5. Falvey, Rod & Greenaway, David & Silva, Joana, 2010. "Trade liberalisation and human capital adjustment," Journal of International Economics, Elsevier, vol. 81(2), pages 230-239, July.
    6. Emily Blanchard & Gerald Willmann, 2007. "Political Stasis or Protectionist Rut? Policy Mechanisms for Trade Reform in a Democracy," CESifo Working Paper Series 2070, CESifo Group Munich.
    7. Blanchard, Emily & Willmann, Gerald, 2011. "Escaping a protectionist rut: Policy mechanisms for trade reform in a democracy," Journal of International Economics, Elsevier, vol. 85(1), pages 72-85, September.
    8. repec:bla:deveco:v:55:y:2017:i:3:p:189-209 is not listed on IDEAS
    9. Sajid Anwar, 2010. "Wage Inequality, Increased Competition, and Trade Liberalization: Short Run vs Long Run," Review of International Economics, Wiley Blackwell, vol. 18(3), pages 574-581, August.
    10. Anwar, Sajid & Sun, Sizhong, 2012. "Trade liberalisation, market competition and wage inequality in China's manufacturing sector," Economic Modelling, Elsevier, vol. 29(4), pages 1268-1277.
    11. Wang, Ming-cheng & Fang, Chen-ray & Huang, Li-hsuan, 2009. "International knowledge spillovers and wage inequality in developing countries," Economic Modelling, Elsevier, vol. 26(6), pages 1208-1214, November.
    12. Viet Do & Ngo Van Long, 2007. "International Outsourcing under Monopolistic Competition: Winners and Losers," CESifo Working Paper Series 2034, CESifo Group Munich.
    13. Anwar, Sajid & Rice, John, 2009. "Labour mobility and wage inequality in the presence of endogenous foreign investment," Economic Modelling, Elsevier, vol. 26(6), pages 1135-1139, November.
    14. Qing Liu & Larry D. Qiu, 2014. "Labor Training and Foreign Direct Investment," Review of International Economics, Wiley Blackwell, vol. 22(1), pages 151-166, February.
    15. Rod Falvey & David Greenaway & Joana Silva, "undated". "International Competition, Returns to Skill and Labor Market Adjustment," Discussion Papers 08/10, University of Nottingham, GEP.

    More about this item

    Statistics

    Access and download statistics

    Corrections

    All material on this site has been provided by the respective publishers and authors. You can help correct errors and omissions. When requesting a correction, please mention this item's handle: RePEc:bla:reviec:v:15:y:2007:i:1:p:75-92. See general information about how to correct material in RePEc.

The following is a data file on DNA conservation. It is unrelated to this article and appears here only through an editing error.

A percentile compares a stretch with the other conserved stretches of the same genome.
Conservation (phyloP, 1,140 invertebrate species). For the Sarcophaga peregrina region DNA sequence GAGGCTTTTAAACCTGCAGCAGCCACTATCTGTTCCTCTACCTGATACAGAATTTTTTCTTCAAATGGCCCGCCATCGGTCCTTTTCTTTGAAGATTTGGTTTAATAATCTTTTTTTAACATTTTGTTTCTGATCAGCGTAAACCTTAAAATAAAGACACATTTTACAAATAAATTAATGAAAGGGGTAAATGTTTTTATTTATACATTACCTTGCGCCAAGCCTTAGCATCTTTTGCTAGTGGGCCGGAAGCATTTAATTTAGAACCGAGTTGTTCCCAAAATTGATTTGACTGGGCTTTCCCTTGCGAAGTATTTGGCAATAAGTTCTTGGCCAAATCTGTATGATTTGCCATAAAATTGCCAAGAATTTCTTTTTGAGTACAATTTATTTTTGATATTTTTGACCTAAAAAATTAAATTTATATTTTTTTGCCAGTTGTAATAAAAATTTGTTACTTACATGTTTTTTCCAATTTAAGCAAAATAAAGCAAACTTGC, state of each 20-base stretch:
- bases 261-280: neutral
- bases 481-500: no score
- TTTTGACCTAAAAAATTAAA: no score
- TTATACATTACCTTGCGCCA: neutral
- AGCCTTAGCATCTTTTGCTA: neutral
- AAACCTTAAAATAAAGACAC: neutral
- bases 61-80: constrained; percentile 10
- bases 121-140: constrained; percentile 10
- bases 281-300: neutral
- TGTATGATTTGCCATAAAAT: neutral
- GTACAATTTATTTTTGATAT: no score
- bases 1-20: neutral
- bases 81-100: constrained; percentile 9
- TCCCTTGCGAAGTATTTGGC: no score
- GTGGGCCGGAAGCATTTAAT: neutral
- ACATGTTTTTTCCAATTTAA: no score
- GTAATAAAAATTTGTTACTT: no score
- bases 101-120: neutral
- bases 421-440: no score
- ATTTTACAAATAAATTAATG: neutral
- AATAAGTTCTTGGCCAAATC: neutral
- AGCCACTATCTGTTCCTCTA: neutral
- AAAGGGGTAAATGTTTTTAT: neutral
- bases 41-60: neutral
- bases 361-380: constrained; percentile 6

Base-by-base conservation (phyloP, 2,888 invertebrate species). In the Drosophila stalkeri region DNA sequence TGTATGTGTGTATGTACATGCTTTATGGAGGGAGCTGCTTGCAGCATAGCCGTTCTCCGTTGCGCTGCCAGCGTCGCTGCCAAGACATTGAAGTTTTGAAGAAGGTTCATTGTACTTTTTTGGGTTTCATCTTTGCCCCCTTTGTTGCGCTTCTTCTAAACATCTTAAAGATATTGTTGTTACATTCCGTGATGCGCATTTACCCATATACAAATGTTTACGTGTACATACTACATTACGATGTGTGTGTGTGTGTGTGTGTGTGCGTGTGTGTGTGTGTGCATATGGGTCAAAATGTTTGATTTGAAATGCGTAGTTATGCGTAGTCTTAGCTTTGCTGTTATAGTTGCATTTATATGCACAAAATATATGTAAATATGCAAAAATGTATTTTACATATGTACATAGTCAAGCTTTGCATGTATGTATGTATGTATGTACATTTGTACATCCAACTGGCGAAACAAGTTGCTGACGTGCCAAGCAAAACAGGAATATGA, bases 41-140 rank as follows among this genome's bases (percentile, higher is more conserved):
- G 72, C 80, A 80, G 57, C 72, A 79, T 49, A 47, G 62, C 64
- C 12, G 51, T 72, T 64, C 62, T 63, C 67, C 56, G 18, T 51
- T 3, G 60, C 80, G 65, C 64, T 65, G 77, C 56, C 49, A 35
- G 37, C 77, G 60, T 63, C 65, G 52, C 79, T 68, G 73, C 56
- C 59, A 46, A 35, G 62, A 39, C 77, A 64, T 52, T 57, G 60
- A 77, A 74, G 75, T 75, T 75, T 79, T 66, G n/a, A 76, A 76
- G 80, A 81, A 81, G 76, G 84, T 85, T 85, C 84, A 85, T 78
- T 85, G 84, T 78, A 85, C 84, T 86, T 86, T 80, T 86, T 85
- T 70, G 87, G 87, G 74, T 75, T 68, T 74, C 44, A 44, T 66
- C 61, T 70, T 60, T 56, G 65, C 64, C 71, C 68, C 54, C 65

For technical questions regarding this item, or to correct its authors, title, abstract, bibliographic or download information, contact: (Wiley-Blackwell Digital Licensing) or (Christopher F. Baum). General contact details of provider: http://www.blackwellpublishing.com/journal.asp?ref=0965-7576 .

    If you have authored this item and are not yet registered with RePEc, we encourage you to do it here. This allows to link your profile to this item. It also allows you to accept potential citations to this item that we are uncertain about.

    If CitEc recognized a reference but did not link an item in RePEc to it, you can help with this form .

    If you know of missing items citing this one, you can help us creating those links by adding the relevant references in the same way as above, for each refering item. If you are a registered author of this item, you may also want to check the "citations" tab in your RePEc Author Service profile, as there may be some citations waiting for confirmation.

    Please note that corrections may take a couple of weeks to filter through the various RePEc services.

    IDEAS is a RePEc service hosted by the Research Division of the Federal Reserve Bank of St. Louis . RePEc uses bibliographic data supplied by the respective publishers.